The judgment of the district court is therefore
. . . . .
(3) A[n] independent counsel so removed may obtain judicial review of the removal in a civil action commenced before the division of the court [i.e., the Special Division] and, if such removal was based on error of law or fact, may obtain reinstatement or other appropriate relief.
I concur in the court's opinion insofar as it upholds the authority of Independent Counsel Walsh and his subordinates under the Attorney General's regulations creating "Independent Counsel: Iran/Contra" (the "Regulations"). I write separately on that issue only to explain why I regard any revocation of the Regulations as free from judicial review, a factor that greatly facilitates my agreement with the conclusion that Walsh's appointment under the Regulations can be squared with the Appointments Clause, Art. II, § 2.
I dissent from the court's conclusion in that Counsel Walsh's regulatory authority renders North's attack on the Ethics in Government Act unripe.
I. REVOCABILITY OF THE REGULATIONS
North contends that Counsel Walsh's tenure under the Regulations violates the Appointments Clause, Art. II, § 2, by constituting him a "superior officer" whose appointment is not made pursuant to that clause, i.e., by the President with the advice and consent of the Senate. The court responds that since the Attorney General can rescind the Regulation "at any time," Majority ("Maj.") at 56, Counsel Walsh is merely filling a part of the office of the Attorney General "`for a limited time and under special and temporary conditions,'" id. (citing United States v. Eaton, 169 U.S. 331, 343, 18 S.Ct. 374, 379, 42 L.Ed. 767 (1898)). Eaton upheld the non-presidential appointment of a vice consul to temporarily wield all the powers of an ailing consul, even though Art. II, § 2 specifically identifies consuls as "superior officers." Accordingly, Walsh's similarly defeasible appointment is also valid. So far, I agree.
A premise of my sharing this conclusion is my belief that the Attorney General's revocation of the Regulations would be unreviewable. Such revocation would, I believe, be exempt from judicial review as a decision "committed to agency discretion by law." 5 U.S.C. § 701(a)(2) (1982).
Of course superior officers are typically (and perhaps necessarily) dismissible by the President at will, so it may seem ironic to suggest that ease of dismissal facilitates upholding the appointment under the Regulations. But ease of dismissal by the Attorney General clearly establishes that Walsh is not a superior officer under the Regulations, thus reconciling his powers with the fact of his not having been appointed by the President.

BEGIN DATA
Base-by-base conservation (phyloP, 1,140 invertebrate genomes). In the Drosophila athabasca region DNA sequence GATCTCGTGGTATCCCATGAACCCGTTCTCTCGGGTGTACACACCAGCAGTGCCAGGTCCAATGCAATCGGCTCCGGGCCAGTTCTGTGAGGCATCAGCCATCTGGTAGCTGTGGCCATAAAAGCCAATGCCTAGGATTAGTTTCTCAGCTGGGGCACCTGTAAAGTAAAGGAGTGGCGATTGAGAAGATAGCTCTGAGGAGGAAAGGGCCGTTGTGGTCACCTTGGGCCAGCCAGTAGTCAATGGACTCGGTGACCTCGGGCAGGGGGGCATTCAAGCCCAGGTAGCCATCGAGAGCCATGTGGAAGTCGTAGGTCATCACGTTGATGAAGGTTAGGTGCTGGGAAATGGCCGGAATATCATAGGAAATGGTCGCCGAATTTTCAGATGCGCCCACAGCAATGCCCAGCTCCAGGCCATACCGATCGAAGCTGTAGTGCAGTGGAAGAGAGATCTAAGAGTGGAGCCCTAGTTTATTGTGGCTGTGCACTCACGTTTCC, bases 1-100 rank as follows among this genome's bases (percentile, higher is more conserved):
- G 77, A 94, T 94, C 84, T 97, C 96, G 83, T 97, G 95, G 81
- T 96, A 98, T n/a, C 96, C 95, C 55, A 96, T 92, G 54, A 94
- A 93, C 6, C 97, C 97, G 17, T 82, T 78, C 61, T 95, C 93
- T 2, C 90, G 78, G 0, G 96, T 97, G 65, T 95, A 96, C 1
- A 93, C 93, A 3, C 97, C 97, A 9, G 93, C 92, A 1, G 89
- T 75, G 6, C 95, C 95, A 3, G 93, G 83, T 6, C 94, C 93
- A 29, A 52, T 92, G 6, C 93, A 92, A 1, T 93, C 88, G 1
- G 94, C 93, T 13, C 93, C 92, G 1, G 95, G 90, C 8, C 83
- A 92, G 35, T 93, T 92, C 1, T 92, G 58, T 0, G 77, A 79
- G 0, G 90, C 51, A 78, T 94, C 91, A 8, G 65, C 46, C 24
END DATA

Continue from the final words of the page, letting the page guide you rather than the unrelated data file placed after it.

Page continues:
The Supreme Court has long recognized that "the Executive Branch has exclusive authority and absolute discretion to decide whether to prosecute a case." United States v. Nixon, 418 U.S. 683, 693, 94 S.Ct. 3090, 3100, 41 L.Ed.2d 1039 (1974) (citing Confiscation Cases, 7 (U.S.) Wall 454, 19 L.Ed. 196 (1869)) (other citations omitted); see also United States v. Batchelder, 442 U.S. 114, 123-24, 99 S.Ct. 2198, 2203-04, 60 L.Ed.2d 755 (1979); Bordenkircher v. Hayes, 434 U.S. 357, 364, 98 S.Ct. 663, 668, 54 L.Ed.2d 604 (1978). It recently reaffirmed this principle emphatically. Heckler v. Chaney, 470 U.S. 821, 832, 105 S.Ct. 1649, 1656, 84 L.Ed.2d 714 (1985) (agency decision not to enforce "presumptively unreviewable"); Wayte v. United States, 470 U.S. 598, 607, 105 S.Ct. 1524, 1531, 84 L.Ed.2d 547 (1985) ("the Government retains `broad discretion' as to whom to prosecute"). In both Wayte and Chaney the Court found judicial review peculiarly inappropriate. See Wayte, 470 U.S. at 607, 105 S.Ct. at 1531 ("the decision to prosecute is particularly ill-suited to judicial review"); Chaney, 470 U.S. at 831, 105 S.Ct. at 1656 ("the general unsuitability for judicial review of agency decisions to refuse enforcement").
The Court identified factors militating in favor of discretion and against review, all of which are applicable here. Assuming the existence of a "technical violation," Chaney, 470 U.S. at 831, 105 S.Ct. at 1656, enforcement decisions depend upon a multiplicity of concerns, all within the expertise of the agency: likelihood of success, relation to overall enforcement goals, and status within the agency's priorities. Chaney, 470 U.S. at 831-32, 105 S.Ct. at 1655-56; Wayte, 470 U.S. at 607, 105 S.Ct. at 1531. Such a decision involves an agency's comparison of expected cost and return for the particular case against the impact of deploying those resources elsewhere — a decision that can hardly be made without a grasp of the full range of enforcement possibilities before the agency. The administrator has this grasp (or should); a reviewing court does not. The Court further noted that judicial intervention into prosecutorial decisions "delays the criminal proceeding, threatens to chill law enforcement . . . , and may undermine prosecutorial effectiveness by revealing the Government's enforcement policy." Wayte, 470 U.S. at 607, 105 S.Ct. at 1531; see also Chaney, 470 U.S. at 834, 105 S.Ct. at 1657.
The Attorney General's issuance or revocation of regulations such as the ones in question is similarly discretionary. In substance the Regulations simply implement his organization of his department. Such decisions, like the ones in Chaney and Wayte, turn on the relationship between numerous factors as to which the Attorney General is expert, and the courts are not. Again they revolve around agency resource allocation priorities: potentialities for administrative confusion or duplication, economies of effort deriving from characteristics of the decisions being made, and — perhaps most relevant to the present case — the de facto priorities that are likely to emerge from the structure. (Streamlined, special-focus sub-agencies are likely to be relatively single-minded; commitment of an issue to such a sub-agency is an assignment of special priority to the field in question.) The traditional presumption of nonreviewability of prosecutorial decisions applies by analogy here.